It’s certainly been my experience that the more work I’ve done on myself, the more clients have opened up. Some of that work on myself has been in the arena of self-care. I wrote in my book that I make no apologies for going for a walk, meditating, doing some art or having coffee with friends during my working day – it is part and parcel of my work. In fact, I would go so far as to say it’s that piece that my clients pay me for, so that the relationship I offer them is freed up. Time and again I notice that when I am more supported, clients come forward. As a student recently said ‘I change myself and then the therapy changes’.  I imagine that if you stop and consider, you’ll notice the same is true for you too.

Speaking personally, I crave the beauty of the natural world, an inner stillness, my sense of creativity, the delight in the company of others as a real counterpoint to the awfulness of trauma. I choose not to get immersed in it, and have to remind myself daily that there is more to life than this.

I think this is tricky for us in our society. Teaching recently in Mexico, the students got this message far more quickly than those in this country tend to. We are often programmed from our early years to take care of others, to put our own needs second. We live in an increasingly individualistic culture. But what if to look after our own needs is actually looking after others? Aware of the interdependence of relationships, I can’t separate the two. How difficult it is to see that self-care is a resource for the therapy, not for yourself. I am sad, for example, when people on a limited CPD budget say they have to prioritize client-focused training over a nourishing weekend in the countryside. (The Well-Grounded Therapist in June – there are still some places left!)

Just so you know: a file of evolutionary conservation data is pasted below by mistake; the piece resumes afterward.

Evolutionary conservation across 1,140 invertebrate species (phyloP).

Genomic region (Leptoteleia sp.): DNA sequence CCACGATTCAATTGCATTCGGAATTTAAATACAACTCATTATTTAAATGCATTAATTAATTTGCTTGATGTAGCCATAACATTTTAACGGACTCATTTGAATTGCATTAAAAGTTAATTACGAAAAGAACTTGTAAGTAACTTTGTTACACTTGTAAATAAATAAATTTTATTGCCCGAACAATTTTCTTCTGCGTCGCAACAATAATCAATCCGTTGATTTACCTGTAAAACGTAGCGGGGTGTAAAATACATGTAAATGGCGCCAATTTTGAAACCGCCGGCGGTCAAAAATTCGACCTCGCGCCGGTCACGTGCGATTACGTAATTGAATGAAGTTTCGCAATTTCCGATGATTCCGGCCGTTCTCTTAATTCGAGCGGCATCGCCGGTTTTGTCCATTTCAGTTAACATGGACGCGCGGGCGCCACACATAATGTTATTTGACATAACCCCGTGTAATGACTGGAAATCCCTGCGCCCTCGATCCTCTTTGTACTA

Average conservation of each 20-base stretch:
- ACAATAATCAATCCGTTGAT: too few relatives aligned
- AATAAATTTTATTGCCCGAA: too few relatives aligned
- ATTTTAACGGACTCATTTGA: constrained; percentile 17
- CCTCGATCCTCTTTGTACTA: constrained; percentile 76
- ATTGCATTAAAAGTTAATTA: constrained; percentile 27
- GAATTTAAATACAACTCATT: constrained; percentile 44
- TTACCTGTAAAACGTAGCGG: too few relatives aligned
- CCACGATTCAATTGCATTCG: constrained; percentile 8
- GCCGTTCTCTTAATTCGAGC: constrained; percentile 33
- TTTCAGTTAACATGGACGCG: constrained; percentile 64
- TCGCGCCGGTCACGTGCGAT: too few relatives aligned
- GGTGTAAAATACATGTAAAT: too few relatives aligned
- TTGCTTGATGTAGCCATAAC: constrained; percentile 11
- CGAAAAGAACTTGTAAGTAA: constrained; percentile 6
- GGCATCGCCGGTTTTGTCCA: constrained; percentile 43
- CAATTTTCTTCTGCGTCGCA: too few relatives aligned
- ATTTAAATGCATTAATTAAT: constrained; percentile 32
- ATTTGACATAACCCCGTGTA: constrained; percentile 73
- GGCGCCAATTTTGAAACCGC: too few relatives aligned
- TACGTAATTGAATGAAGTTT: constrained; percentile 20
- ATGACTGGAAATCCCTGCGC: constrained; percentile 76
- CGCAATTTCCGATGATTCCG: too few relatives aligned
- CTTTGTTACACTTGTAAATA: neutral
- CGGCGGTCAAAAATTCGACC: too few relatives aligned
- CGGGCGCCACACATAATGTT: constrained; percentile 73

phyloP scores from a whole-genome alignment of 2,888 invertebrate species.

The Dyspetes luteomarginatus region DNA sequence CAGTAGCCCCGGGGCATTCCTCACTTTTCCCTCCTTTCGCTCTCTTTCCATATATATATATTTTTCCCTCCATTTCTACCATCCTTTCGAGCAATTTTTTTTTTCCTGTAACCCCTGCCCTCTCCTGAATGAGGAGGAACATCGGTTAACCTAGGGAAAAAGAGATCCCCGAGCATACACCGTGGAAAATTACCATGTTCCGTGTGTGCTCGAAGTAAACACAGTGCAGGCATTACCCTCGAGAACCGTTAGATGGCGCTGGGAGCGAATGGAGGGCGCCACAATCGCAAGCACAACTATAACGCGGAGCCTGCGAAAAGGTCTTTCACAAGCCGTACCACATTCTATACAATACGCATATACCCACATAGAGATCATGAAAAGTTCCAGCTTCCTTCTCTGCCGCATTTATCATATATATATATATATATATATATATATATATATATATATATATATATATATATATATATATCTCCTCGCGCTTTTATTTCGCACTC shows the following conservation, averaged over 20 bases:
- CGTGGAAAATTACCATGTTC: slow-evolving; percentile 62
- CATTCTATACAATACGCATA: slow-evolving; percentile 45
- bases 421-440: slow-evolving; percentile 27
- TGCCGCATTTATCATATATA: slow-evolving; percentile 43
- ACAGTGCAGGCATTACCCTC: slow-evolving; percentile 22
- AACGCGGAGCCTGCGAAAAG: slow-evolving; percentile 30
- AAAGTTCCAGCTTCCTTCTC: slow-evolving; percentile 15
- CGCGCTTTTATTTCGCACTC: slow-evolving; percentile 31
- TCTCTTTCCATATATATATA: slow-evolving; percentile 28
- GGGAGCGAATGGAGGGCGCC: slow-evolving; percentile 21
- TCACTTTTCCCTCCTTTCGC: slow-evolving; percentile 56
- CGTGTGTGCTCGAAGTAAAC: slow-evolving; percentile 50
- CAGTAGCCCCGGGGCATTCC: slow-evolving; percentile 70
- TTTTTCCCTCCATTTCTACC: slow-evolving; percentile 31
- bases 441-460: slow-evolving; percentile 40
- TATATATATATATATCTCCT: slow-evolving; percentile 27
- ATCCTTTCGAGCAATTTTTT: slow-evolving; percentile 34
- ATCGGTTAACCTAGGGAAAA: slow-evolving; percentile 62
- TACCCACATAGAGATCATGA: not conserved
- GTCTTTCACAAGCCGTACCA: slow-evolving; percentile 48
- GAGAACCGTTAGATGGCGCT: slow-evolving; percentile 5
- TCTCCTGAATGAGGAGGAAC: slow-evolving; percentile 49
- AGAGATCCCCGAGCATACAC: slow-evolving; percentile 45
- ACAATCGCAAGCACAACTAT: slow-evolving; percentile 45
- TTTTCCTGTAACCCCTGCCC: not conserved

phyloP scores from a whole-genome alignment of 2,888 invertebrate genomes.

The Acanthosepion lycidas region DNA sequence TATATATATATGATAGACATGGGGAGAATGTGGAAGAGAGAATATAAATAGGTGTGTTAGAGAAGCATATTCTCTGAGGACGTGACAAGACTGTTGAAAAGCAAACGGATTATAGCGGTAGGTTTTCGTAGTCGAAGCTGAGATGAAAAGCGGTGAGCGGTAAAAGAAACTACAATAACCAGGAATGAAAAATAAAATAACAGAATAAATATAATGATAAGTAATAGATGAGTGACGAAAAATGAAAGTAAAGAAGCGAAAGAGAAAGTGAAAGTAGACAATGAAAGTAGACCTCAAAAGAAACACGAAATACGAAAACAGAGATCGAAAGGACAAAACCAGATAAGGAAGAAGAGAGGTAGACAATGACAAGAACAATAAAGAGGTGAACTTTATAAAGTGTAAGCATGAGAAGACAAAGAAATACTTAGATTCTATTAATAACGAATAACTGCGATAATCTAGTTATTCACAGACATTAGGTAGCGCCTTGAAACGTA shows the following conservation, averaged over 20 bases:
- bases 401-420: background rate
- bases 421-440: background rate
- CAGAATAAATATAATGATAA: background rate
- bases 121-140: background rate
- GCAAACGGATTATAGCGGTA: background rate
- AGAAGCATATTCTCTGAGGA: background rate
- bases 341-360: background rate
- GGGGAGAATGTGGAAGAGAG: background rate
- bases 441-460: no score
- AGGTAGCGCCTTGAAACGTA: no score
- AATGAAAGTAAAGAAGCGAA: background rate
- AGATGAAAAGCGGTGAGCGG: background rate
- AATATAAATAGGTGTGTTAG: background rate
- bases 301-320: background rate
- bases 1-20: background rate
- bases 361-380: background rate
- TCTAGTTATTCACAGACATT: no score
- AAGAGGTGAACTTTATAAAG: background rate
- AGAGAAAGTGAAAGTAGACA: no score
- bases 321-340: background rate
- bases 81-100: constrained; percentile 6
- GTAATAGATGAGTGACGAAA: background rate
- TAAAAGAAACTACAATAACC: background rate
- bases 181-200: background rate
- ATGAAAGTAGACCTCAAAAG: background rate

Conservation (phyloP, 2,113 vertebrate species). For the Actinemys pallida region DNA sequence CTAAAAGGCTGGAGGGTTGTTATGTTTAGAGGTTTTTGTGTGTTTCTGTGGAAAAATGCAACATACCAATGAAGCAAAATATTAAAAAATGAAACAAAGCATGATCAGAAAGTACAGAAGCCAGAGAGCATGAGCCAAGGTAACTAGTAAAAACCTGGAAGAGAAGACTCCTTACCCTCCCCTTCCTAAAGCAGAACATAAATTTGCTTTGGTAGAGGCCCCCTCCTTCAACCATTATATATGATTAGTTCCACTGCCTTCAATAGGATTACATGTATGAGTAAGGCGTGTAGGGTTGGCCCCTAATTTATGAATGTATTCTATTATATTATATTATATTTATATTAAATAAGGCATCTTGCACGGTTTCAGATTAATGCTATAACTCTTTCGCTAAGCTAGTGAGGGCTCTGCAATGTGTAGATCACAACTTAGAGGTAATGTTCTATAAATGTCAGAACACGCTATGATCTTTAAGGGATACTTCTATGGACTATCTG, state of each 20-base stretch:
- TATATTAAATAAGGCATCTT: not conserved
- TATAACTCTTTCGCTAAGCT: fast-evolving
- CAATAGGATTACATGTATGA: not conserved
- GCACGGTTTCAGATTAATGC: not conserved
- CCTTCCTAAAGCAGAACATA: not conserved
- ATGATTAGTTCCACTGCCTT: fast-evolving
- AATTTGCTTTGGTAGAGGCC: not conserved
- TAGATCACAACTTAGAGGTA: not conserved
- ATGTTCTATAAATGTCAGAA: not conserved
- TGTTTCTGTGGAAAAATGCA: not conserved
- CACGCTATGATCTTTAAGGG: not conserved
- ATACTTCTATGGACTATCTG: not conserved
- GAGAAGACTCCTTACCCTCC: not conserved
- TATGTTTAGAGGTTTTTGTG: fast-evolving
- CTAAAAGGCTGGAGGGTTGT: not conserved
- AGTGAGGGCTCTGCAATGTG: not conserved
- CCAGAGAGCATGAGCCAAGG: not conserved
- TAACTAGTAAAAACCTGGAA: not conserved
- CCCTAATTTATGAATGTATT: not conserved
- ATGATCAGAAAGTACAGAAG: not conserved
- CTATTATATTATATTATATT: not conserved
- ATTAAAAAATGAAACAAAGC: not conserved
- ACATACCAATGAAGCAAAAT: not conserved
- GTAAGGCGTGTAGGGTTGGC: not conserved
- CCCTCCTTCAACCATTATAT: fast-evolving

So I have come to believe that there is an ethic in self-care, which goes along with maintaining safe practice and competence to work. This is the ethic of accepting our vulnerability, of personal responsibility, and self-reflection. And then doing something about it. To my mind, it’s every bit as important as appropriate ongoing training, supervision and personal therapy. Have a wonderful day!

Cozolino, L, 2004, The Making of a Therapist, New York, Norton: 192

 

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You, me and trauma

This is the second linked blog about trauma therapy.

Trigger warning

It dawned on me recently that my book is not about trauma but about relationship.  Soon afterwards, I read a statement that relationship is not the issue in trauma therapy. Whilst I agree that it is nowhere near enough to ‘be there’ and listen, I have to say that I profoundly disagree with the comment which over simplifies trauma therapy. My conviction is that a skilful and sensitive relational perspective is central to good practice. Here I offer some thoughts about relationally-focussed trauma therapy.

I maintain that we have to take account of neuroscience to inform trauma practice. It helps us to understand what’s going on, to shape interventions and structure therapy accordingly. Unfortunately, in doing so we run the risk of becoming reductionistic and individualistic. The implication of this is that by ‘over-medicalising’ the problem, emphasising skills and technique, we position ourselves as  ‘doing something’ to our clients, with echoes of their original trauma. Let’s not forget that neuroscience gives us a window into the inherently social nature of the brain – trauma theory and practice needs to reflect this.